This farmhouse contains part of a very thick wall and buttress which Joan Stevens in the first volume of her Old Jersey Houses says was 'without doubt' part of the Chapel of St Blaise, named after the bishop of Sebaste in Armenia who was martyred in AD 316.
The author believed that the present house was built in 1771, because there is a stone in the north wall bearing that date.
It was owned by the Le Marinel family for ten generations as evidenced by stones inscribed ILM ♥♥1818 and 18 TLM ♥♥ MR 89. Strangely Mrs Stevens made no attempt to identify the Le Marinels for whom these stones was carved. The Jersey Datestone Index offers no information on the former, but records that the second stone was carved for Thomas Le Marinel, son of Thomas and Marie Remon, daughter of Helier, who were married in St John on 9 May 1889. The first stone is yet another example of Jersey datestones with a raised section left to carve the initials of a wife, who for some reason never appeared.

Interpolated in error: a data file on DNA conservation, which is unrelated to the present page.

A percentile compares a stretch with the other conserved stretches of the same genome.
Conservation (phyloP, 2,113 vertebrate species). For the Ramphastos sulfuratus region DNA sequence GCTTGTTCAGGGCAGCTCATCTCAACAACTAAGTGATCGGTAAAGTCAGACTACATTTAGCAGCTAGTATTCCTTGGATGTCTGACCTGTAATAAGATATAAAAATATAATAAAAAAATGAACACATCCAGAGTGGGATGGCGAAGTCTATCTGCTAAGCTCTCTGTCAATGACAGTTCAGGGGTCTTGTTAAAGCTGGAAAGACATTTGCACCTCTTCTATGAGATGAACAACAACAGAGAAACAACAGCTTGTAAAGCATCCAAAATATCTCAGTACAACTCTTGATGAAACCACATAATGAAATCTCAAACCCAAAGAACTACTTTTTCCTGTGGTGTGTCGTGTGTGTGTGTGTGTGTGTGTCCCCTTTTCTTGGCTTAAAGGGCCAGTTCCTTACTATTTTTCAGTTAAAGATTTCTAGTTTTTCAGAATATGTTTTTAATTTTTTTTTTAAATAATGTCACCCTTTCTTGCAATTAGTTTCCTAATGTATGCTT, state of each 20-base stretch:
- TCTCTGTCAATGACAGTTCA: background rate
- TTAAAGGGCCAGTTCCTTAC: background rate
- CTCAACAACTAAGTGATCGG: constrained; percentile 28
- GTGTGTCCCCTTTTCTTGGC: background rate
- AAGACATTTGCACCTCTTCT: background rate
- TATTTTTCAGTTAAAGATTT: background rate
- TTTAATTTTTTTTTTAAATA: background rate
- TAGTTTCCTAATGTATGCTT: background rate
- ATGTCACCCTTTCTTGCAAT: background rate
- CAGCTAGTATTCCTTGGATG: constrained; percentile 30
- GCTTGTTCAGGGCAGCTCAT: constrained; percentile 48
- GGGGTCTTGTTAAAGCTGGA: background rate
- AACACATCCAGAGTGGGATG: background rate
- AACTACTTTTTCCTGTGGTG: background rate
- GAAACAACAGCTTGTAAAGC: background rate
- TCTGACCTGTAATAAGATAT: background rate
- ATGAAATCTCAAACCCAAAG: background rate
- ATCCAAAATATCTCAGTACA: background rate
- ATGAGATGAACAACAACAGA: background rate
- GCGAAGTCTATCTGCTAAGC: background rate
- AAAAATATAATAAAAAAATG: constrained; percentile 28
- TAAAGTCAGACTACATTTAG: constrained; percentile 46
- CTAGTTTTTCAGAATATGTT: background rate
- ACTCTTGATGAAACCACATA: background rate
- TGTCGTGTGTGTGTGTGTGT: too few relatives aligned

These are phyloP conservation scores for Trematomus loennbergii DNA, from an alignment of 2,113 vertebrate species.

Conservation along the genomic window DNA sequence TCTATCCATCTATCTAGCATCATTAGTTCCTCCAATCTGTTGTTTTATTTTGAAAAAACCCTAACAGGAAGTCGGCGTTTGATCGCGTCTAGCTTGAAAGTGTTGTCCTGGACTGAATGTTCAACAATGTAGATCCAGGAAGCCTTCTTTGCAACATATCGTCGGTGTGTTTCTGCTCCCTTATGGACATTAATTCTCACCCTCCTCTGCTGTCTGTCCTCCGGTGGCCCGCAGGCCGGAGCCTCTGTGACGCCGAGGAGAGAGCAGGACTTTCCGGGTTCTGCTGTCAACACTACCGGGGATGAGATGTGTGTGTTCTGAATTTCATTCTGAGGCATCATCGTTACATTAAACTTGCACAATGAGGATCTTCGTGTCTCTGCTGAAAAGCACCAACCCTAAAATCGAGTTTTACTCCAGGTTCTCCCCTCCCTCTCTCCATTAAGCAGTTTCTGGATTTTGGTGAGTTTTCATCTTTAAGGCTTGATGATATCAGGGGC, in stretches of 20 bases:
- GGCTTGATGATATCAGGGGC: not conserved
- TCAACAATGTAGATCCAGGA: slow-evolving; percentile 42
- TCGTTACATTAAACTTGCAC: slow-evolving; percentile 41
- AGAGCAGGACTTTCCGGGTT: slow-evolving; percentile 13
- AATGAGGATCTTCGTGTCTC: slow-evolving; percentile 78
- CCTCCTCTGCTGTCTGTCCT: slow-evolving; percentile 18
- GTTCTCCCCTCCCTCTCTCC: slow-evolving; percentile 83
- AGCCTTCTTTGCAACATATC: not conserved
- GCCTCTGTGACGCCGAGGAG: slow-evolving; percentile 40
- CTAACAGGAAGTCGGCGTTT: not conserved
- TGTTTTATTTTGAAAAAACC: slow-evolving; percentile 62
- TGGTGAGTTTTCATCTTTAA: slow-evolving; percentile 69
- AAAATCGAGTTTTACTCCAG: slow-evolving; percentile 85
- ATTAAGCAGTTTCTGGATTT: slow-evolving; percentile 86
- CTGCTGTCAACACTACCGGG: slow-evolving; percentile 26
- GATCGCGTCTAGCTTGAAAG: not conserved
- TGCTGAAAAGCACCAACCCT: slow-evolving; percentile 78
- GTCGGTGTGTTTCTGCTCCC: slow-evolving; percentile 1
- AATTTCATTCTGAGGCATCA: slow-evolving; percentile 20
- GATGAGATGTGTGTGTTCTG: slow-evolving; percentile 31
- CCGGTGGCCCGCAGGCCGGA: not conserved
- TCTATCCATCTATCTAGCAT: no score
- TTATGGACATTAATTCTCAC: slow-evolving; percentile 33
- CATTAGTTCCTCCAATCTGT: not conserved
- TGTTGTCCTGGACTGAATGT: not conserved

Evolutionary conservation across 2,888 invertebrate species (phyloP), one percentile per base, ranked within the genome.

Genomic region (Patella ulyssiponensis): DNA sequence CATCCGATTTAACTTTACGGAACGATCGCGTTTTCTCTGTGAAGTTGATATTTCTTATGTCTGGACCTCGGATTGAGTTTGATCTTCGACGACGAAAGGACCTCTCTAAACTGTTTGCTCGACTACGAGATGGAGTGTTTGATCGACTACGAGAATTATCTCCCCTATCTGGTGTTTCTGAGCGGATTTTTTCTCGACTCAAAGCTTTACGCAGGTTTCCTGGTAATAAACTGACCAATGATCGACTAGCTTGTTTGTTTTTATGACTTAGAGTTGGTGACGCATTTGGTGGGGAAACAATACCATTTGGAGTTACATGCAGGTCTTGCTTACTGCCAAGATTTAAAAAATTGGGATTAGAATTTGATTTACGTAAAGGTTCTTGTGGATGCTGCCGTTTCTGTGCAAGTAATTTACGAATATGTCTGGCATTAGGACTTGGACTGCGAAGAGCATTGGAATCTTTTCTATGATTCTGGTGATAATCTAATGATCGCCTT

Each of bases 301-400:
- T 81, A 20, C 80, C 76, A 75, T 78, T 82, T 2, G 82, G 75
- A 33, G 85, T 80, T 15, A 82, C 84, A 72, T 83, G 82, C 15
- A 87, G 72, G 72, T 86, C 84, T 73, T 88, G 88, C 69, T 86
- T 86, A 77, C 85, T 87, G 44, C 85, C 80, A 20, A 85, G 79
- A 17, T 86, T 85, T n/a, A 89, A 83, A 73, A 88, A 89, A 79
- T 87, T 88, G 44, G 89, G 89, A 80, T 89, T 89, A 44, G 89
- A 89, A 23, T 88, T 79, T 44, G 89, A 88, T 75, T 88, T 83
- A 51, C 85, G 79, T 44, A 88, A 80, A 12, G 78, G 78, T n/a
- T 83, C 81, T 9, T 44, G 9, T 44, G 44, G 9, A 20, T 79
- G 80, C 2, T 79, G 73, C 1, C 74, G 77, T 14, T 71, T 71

As their family tree shows, Thomas was the son of Thomas, himself the son of another Thomas. We believe that the property may have passed to him from his father Jean, following the death of his elder brother, Jean Clement and his only son, and that it was this Jean for whom the ILM 1818 stone was carved. However, this is purely conjecture, because there seems to have been no other Jean, or another Le Marinel whose given name starts with J, alive at the time.
The disappearance in the late 20th century of folders of Channel Island Family History Society transcriptions of St John records makes it very difficult to track the Le Marinel family tree in the parish with any degree of certainty.
Strangely Jean and Esther Le Gros, although both from St John, were married in St Clement in 1782, and this may have been the reason why they gave their first-born son the second forename Clement, which is found nowhere else in the family.